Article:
|Authors||Mark Davis and Ken Whistler|
Copyright © 1995-1999 Unicode, Inc. All Rights reserved.
The Unicode Character Database is provided as is by Unicode, Inc. No claims are made as to fitness for any particular purpose. No warranties of any kind are expressed or implied. The recipient agrees to determine applicability of information provided. If this file has been purchased on magnetic or optical media from Unicode, Inc., the sole remedy for any claim will be exchange of defective media within 90 days of receipt.
This disclaimer is applicable for all other data files accompanying the Unicode Character Database, some of which have been compiled by the Unicode Consortium, and some of which have been supplied by other sources.
Recipient is granted the right to make copies in any form for internal distribution and to freely use the information supplied in the creation of products supporting the UnicodeTM Standard. The files in the Unicode Character Database can be redistributed to third parties or other organizations (whether for profit or not) as long as this notice and the disclaimer notice are retained. Information can be extracted from these files and used in documentation or programs, as long as there is an accompanying notice indicating the source.
The Unicode Character Database is a set of files that define the Unicode character properties and internal mappings. For more information about character properties and mappings, see The Unicode Standard.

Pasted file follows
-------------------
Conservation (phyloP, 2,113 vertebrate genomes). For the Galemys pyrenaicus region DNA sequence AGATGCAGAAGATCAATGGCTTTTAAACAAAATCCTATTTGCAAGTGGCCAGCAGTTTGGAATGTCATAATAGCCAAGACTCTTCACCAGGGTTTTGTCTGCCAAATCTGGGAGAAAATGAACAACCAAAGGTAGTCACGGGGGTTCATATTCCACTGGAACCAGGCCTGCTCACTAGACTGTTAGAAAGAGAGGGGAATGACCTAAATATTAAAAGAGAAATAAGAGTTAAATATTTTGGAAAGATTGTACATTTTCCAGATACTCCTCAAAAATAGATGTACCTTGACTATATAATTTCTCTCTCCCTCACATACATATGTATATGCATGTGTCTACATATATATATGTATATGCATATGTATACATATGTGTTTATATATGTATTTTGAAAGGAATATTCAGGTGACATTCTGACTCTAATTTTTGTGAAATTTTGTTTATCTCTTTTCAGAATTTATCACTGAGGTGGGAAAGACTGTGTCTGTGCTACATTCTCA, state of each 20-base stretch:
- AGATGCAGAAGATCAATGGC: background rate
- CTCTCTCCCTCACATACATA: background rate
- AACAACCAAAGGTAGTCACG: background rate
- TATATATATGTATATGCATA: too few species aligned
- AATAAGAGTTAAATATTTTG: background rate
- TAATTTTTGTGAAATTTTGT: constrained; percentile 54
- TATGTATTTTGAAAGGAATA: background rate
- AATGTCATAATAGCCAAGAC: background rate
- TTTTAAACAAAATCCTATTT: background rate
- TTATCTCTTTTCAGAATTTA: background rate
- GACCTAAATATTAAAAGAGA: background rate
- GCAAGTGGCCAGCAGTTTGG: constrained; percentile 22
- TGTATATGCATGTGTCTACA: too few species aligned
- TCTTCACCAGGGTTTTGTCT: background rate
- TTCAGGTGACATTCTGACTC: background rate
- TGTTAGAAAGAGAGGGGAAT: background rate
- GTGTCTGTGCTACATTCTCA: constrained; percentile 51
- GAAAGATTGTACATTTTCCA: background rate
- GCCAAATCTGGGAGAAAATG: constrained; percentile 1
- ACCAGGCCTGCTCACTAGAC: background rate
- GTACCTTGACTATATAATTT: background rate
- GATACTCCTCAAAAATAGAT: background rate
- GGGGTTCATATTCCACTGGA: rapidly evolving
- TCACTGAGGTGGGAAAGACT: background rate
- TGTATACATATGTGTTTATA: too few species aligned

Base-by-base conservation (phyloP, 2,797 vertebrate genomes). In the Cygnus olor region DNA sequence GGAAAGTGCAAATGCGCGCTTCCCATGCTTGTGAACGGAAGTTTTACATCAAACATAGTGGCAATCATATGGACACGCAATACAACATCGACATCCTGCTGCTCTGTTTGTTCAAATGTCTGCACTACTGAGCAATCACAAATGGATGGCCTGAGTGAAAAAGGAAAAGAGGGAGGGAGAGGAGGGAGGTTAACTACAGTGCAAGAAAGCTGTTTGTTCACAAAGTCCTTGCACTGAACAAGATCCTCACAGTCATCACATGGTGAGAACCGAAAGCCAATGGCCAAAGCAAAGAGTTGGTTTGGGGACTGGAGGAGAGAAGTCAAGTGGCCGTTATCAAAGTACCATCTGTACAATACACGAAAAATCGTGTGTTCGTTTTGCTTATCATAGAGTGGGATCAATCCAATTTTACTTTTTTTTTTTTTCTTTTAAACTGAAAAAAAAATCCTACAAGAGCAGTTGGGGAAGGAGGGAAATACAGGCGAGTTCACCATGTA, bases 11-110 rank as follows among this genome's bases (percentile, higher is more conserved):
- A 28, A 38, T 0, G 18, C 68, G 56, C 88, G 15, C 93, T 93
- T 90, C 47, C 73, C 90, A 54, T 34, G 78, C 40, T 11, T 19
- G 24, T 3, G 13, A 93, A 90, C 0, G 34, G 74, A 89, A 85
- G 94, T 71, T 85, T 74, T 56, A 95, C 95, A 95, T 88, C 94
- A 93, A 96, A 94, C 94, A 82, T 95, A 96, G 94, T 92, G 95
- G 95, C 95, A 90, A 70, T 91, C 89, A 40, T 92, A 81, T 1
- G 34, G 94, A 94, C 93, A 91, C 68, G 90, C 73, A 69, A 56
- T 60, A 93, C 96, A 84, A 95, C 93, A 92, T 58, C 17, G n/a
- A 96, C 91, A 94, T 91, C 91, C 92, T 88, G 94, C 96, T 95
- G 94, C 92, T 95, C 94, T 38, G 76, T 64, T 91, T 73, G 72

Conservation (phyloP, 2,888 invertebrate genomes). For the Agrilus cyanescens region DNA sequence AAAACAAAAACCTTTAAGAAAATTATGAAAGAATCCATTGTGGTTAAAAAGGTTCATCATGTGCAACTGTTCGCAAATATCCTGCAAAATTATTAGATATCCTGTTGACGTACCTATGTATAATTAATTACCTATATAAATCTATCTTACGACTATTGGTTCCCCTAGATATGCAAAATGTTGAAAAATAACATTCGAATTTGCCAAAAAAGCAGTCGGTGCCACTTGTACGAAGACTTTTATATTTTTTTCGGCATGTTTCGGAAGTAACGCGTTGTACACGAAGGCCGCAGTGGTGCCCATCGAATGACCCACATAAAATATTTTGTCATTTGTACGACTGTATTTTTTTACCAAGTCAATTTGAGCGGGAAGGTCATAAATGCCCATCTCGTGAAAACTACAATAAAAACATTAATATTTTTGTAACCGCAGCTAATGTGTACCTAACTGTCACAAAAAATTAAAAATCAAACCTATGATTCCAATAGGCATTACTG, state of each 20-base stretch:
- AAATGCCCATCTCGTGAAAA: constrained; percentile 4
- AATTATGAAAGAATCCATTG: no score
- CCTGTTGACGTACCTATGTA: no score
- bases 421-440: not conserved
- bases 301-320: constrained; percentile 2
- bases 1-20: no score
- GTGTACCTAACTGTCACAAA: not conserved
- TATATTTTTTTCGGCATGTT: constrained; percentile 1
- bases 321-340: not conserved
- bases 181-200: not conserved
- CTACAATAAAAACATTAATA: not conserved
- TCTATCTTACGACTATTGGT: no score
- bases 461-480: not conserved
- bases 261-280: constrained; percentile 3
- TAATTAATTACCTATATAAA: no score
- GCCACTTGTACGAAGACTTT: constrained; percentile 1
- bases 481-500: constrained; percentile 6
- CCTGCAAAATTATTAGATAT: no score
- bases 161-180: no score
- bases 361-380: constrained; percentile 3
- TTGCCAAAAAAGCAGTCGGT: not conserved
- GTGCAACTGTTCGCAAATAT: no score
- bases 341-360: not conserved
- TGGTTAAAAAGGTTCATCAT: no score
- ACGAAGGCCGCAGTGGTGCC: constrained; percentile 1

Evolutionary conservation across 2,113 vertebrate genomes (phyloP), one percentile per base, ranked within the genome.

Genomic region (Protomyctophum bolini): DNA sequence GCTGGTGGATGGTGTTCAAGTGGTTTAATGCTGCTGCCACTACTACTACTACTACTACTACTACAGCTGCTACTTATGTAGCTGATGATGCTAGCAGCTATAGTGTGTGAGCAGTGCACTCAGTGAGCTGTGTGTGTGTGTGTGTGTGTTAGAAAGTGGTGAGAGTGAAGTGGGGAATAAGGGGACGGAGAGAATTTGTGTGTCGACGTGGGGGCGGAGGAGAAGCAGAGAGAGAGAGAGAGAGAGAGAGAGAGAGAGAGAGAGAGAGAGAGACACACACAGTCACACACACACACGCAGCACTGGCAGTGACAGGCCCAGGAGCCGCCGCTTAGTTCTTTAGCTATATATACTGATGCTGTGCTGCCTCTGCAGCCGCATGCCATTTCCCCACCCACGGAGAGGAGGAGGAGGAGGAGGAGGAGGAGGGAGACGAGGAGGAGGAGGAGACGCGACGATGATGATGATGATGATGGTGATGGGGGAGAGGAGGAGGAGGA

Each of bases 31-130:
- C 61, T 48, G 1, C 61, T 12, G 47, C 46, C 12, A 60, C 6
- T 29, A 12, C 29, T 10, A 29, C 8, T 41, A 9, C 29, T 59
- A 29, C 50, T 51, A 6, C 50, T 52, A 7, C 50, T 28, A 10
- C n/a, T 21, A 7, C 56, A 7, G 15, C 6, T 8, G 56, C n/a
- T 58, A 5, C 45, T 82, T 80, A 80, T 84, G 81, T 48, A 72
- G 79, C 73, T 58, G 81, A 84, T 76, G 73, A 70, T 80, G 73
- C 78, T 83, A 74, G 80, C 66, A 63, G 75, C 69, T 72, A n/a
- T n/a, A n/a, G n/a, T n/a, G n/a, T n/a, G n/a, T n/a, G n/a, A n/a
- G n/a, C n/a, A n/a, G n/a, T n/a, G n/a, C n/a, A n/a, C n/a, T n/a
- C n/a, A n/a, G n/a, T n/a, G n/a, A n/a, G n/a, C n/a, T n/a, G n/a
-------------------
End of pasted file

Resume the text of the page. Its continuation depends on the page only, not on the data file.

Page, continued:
The Unicode Character Database has been updated to reflect Version 3.0 of the Unicode Standard, with many characters added to those published in Version 2.0. A number of corrections have also been made to case mappings or other errors in the database noted since the publication of Version 2.0. Normative bidirectional properties have also been modified to reflect decisions of the Unicode Technical Committee.
For more information on versions of the Unicode Standard and how to reference them, see http://www.unicode.org/unicode/standard/versions/.
Character properties may be either normative or informative. Normative means that implementations that claim conformance to the Unicode Standard (at a particular version) and which make use of a particular property or field must follow the specifications of the standard for that property or field in order to be conformant. The term normative when applied to a property or field of the Unicode Character Database, does not mean that the value of that field will never change. Corrections and extensions to the standard in the future may require minor changes to normative values, even though the Unicode Technical Committee strives to minimize such changes. An informative property or field is strongly recommended, but a conformant implementation is free to use or change such values as it may require while still being conformant to the standard. Particular implementations may choose to override the properties and mappings that are not normative. In that case, it is up to the implementer to establish a protocol to convey that information.
The following summarizes the files in the Unicode Character Database. For more information about these files, see the referenced technical report or section of Unicode Standard, Version 3.0.
UnicodeData.txt (Chapter 4)
PropList.txt (Chapter 4)
SpecialCasing.txt (Chapter 4)
Blocks.txt (Chapter 14)
Jamo.txt (Chapter 4)
ArabicShaping.txt (Section 8.2)
NamesList.txt (Chapter 14)
Index.txt (Chapter 14)
CompositionExclusions.txt (UTR#15 Unicode Normalization Forms)
LineBreak.txt (UTR #14: Line Breaking Properties)
EastAsianWidth.txt (UTR #11: East Asian Character Width)